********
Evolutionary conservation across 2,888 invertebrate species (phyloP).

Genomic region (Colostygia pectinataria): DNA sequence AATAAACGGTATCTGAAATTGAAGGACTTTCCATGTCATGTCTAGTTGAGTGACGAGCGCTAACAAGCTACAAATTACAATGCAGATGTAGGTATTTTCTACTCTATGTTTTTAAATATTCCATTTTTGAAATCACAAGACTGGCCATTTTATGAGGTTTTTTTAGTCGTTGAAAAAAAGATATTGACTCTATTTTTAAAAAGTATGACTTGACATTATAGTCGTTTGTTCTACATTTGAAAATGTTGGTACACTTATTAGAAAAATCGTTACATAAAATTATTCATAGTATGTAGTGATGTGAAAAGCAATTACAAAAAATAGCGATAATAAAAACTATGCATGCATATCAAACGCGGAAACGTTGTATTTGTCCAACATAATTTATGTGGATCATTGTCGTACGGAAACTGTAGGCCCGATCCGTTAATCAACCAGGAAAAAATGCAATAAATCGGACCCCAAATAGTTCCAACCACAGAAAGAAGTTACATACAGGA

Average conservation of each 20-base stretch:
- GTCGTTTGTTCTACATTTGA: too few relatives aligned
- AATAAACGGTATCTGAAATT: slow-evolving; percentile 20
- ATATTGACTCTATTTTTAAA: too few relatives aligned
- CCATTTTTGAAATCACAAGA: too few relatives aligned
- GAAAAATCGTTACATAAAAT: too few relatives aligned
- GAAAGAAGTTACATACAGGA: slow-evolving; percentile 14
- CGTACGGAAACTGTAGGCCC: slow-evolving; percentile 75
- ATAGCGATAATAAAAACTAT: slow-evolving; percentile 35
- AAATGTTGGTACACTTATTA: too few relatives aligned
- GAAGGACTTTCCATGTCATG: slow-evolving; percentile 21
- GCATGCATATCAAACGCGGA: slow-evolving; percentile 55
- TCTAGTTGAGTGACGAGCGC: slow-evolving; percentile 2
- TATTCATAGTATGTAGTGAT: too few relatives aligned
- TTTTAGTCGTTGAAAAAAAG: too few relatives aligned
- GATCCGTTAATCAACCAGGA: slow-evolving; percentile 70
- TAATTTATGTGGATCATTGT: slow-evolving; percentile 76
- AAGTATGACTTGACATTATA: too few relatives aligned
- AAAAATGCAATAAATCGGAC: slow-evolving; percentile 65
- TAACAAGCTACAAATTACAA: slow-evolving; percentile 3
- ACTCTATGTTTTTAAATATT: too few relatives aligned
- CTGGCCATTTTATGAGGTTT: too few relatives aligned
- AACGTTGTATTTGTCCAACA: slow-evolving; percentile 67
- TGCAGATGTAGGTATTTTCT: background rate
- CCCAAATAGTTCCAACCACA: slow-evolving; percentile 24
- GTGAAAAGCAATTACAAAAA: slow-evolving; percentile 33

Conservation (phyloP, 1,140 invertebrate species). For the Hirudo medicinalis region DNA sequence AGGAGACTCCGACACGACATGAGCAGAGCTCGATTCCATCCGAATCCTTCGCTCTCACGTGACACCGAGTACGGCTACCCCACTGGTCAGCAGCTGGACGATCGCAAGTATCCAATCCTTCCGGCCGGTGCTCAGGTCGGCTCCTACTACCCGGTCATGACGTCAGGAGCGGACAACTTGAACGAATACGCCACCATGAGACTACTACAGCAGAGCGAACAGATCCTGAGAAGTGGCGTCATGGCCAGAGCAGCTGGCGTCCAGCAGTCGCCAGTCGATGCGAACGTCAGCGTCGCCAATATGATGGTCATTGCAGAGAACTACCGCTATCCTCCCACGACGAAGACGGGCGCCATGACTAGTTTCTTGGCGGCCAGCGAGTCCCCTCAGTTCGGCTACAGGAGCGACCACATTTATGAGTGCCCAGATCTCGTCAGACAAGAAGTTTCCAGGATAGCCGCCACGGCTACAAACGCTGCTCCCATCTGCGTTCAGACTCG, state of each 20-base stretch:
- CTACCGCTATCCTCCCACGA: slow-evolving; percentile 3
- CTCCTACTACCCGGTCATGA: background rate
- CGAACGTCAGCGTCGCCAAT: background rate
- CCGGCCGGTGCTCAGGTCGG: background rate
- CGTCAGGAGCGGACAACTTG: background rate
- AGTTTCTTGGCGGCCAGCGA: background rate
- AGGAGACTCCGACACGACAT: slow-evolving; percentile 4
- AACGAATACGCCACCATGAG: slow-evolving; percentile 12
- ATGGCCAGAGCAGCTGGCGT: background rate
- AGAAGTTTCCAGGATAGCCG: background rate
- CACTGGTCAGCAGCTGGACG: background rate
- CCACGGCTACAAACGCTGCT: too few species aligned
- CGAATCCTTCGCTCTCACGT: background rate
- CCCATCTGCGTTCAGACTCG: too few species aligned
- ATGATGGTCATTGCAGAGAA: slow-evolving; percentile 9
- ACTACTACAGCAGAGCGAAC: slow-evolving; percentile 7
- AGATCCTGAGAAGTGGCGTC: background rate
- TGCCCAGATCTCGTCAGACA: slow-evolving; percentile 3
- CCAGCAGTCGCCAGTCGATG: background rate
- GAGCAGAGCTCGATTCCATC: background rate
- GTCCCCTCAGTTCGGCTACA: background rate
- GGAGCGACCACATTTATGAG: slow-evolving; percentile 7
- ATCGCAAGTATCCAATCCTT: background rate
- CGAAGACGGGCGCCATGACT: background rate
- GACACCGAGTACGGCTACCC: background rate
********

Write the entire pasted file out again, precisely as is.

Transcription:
Evolutionary conservation across 2,888 invertebrate species (phyloP).

Genomic region (Colostygia pectinataria): DNA sequence AATAAACGGTATCTGAAATTGAAGGACTTTCCATGTCATGTCTAGTTGAGTGACGAGCGCTAACAAGCTACAAATTACAATGCAGATGTAGGTATTTTCTACTCTATGTTTTTAAATATTCCATTTTTGAAATCACAAGACTGGCCATTTTATGAGGTTTTTTTAGTCGTTGAAAAAAAGATATTGACTCTATTTTTAAAAAGTATGACTTGACATTATAGTCGTTTGTTCTACATTTGAAAATGTTGGTACACTTATTAGAAAAATCGTTACATAAAATTATTCATAGTATGTAGTGATGTGAAAAGCAATTACAAAAAATAGCGATAATAAAAACTATGCATGCATATCAAACGCGGAAACGTTGTATTTGTCCAACATAATTTATGTGGATCATTGTCGTACGGAAACTGTAGGCCCGATCCGTTAATCAACCAGGAAAAAATGCAATAAATCGGACCCCAAATAGTTCCAACCACAGAAAGAAGTTACATACAGGA

Average conservation of each 20-base stretch:
- GTCGTTTGTTCTACATTTGA: too few relatives aligned
- AATAAACGGTATCTGAAATT: slow-evolving; percentile 20
- ATATTGACTCTATTTTTAAA: too few relatives aligned
- CCATTTTTGAAATCACAAGA: too few relatives aligned
- GAAAAATCGTTACATAAAAT: too few relatives aligned
- GAAAGAAGTTACATACAGGA: slow-evolving; percentile 14
- CGTACGGAAACTGTAGGCCC: slow-evolving; percentile 75
- ATAGCGATAATAAAAACTAT: slow-evolving; percentile 35
- AAATGTTGGTACACTTATTA: too few relatives aligned
- GAAGGACTTTCCATGTCATG: slow-evolving; percentile 21
- GCATGCATATCAAACGCGGA: slow-evolving; percentile 55
- TCTAGTTGAGTGACGAGCGC: slow-evolving; percentile 2
- TATTCATAGTATGTAGTGAT: too few relatives aligned
- TTTTAGTCGTTGAAAAAAAG: too few relatives aligned
- GATCCGTTAATCAACCAGGA: slow-evolving; percentile 70
- TAATTTATGTGGATCATTGT: slow-evolving; percentile 76
- AAGTATGACTTGACATTATA: too few relatives aligned
- AAAAATGCAATAAATCGGAC: slow-evolving; percentile 65
- TAACAAGCTACAAATTACAA: slow-evolving; percentile 3
- ACTCTATGTTTTTAAATATT: too few relatives aligned
- CTGGCCATTTTATGAGGTTT: too few relatives aligned
- AACGTTGTATTTGTCCAACA: slow-evolving; percentile 67
- TGCAGATGTAGGTATTTTCT: background rate
- CCCAAATAGTTCCAACCACA: slow-evolving; percentile 24
- GTGAAAAGCAATTACAAAAA: slow-evolving; percentile 33

Conservation (phyloP, 1,140 invertebrate species). For the Hirudo medicinalis region DNA sequence AGGAGACTCCGACACGACATGAGCAGAGCTCGATTCCATCCGAATCCTTCGCTCTCACGTGACACCGAGTACGGCTACCCCACTGGTCAGCAGCTGGACGATCGCAAGTATCCAATCCTTCCGGCCGGTGCTCAGGTCGGCTCCTACTACCCGGTCATGACGTCAGGAGCGGACAACTTGAACGAATACGCCACCATGAGACTACTACAGCAGAGCGAACAGATCCTGAGAAGTGGCGTCATGGCCAGAGCAGCTGGCGTCCAGCAGTCGCCAGTCGATGCGAACGTCAGCGTCGCCAATATGATGGTCATTGCAGAGAACTACCGCTATCCTCCCACGACGAAGACGGGCGCCATGACTAGTTTCTTGGCGGCCAGCGAGTCCCCTCAGTTCGGCTACAGGAGCGACCACATTTATGAGTGCCCAGATCTCGTCAGACAAGAAGTTTCCAGGATAGCCGCCACGGCTACAAACGCTGCTCCCATCTGCGTTCAGACTCG, state of each 20-base stretch:
- CTACCGCTATCCTCCCACGA: slow-evolving; percentile 3
- CTCCTACTACCCGGTCATGA: background rate
- CGAACGTCAGCGTCGCCAAT: background rate
- CCGGCCGGTGCTCAGGTCGG: background rate
- CGTCAGGAGCGGACAACTTG: background rate
- AGTTTCTTGGCGGCCAGCGA: background rate
- AGGAGACTCCGACACGACAT: slow-evolving; percentile 4
- AACGAATACGCCACCATGAG: slow-evolving; percentile 12
- ATGGCCAGAGCAGCTGGCGT: background rate
- AGAAGTTTCCAGGATAGCCG: background rate
- CACTGGTCAGCAGCTGGACG: background rate
- CCACGGCTACAAACGCTGCT: too few species aligned
- CGAATCCTTCGCTCTCACGT: background rate
- CCCATCTGCGTTCAGACTCG: too few species aligned
- ATGATGGTCATTGCAGAGAA: slow-evolving; percentile 9
- ACTACTACAGCAGAGCGAAC: slow-evolving; percentile 7
- AGATCCTGAGAAGTGGCGTC: background rate
- TGCCCAGATCTCGTCAGACA: slow-evolving; percentile 3
- CCAGCAGTCGCCAGTCGATG: background rate
- GAGCAGAGCTCGATTCCATC: background rate
- GTCCCCTCAGTTCGGCTACA: background rate
- GGAGCGACCACATTTATGAG: slow-evolving; percentile 7
- ATCGCAAGTATCCAATCCTT: background rate
- CGAAGACGGGCGCCATGACT: background rate
- GACACCGAGTACGGCTACCC: background rate